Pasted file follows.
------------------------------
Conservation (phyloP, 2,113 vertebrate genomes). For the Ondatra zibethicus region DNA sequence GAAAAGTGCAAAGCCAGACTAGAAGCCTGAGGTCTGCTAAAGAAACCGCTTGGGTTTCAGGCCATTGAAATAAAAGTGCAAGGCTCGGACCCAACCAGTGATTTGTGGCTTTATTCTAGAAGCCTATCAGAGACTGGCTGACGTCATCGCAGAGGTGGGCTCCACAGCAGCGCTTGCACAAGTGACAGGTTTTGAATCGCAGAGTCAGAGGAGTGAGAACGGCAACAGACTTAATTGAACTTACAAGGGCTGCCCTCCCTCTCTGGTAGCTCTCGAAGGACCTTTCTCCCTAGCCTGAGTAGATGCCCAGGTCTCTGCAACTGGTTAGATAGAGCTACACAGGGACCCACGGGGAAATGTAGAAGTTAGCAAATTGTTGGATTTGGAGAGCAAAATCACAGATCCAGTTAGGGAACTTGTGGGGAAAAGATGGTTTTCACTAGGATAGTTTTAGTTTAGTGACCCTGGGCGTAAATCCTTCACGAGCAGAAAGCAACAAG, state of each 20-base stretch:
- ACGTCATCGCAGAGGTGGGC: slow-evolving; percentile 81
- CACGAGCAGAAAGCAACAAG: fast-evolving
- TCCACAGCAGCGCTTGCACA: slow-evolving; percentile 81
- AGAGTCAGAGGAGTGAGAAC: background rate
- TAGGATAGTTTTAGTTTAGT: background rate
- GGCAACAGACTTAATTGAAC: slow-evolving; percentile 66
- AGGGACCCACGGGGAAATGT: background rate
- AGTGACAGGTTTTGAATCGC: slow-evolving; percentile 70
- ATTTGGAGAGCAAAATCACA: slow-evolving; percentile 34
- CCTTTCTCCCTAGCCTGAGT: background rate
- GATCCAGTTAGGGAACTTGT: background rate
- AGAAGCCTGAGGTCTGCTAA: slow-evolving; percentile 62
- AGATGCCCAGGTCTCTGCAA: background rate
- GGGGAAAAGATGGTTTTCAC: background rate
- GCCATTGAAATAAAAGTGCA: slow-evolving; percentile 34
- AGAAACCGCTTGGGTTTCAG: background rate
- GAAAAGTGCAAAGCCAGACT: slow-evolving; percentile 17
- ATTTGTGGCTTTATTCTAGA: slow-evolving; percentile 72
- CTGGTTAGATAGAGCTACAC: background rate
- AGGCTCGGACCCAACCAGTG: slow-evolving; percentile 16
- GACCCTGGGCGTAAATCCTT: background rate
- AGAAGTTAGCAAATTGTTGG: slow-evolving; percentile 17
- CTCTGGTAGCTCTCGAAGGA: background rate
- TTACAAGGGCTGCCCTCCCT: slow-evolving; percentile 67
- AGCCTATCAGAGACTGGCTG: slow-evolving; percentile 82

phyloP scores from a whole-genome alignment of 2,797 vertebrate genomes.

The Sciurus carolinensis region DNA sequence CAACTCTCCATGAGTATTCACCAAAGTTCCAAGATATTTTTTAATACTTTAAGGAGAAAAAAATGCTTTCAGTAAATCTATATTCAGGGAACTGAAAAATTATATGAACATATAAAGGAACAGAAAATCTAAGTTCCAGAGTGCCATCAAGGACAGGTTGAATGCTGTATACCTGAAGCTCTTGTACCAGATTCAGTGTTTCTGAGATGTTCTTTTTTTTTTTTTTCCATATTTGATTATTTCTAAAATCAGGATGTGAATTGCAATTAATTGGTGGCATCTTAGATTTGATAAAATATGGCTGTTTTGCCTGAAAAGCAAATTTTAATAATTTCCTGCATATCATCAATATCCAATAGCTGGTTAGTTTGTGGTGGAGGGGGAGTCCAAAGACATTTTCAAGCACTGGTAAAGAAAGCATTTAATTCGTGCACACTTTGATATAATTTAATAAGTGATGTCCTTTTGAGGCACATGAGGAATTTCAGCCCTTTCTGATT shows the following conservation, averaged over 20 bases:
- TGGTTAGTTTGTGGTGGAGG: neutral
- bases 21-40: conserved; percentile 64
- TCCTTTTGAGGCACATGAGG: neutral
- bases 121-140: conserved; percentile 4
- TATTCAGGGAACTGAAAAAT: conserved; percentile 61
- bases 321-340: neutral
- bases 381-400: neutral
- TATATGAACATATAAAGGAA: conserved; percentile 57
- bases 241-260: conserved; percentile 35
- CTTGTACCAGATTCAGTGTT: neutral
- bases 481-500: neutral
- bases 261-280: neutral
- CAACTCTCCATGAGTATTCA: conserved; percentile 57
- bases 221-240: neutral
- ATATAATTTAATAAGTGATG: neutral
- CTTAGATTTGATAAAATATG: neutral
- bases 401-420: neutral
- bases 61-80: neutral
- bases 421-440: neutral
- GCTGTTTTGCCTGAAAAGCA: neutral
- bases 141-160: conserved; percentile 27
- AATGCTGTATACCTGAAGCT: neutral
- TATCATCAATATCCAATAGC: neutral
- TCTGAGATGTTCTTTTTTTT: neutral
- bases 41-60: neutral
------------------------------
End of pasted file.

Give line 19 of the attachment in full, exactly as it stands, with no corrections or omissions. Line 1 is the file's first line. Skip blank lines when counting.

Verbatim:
- ATTTGTGGCTTTATTCTAGA: slow-evolving; percentile 72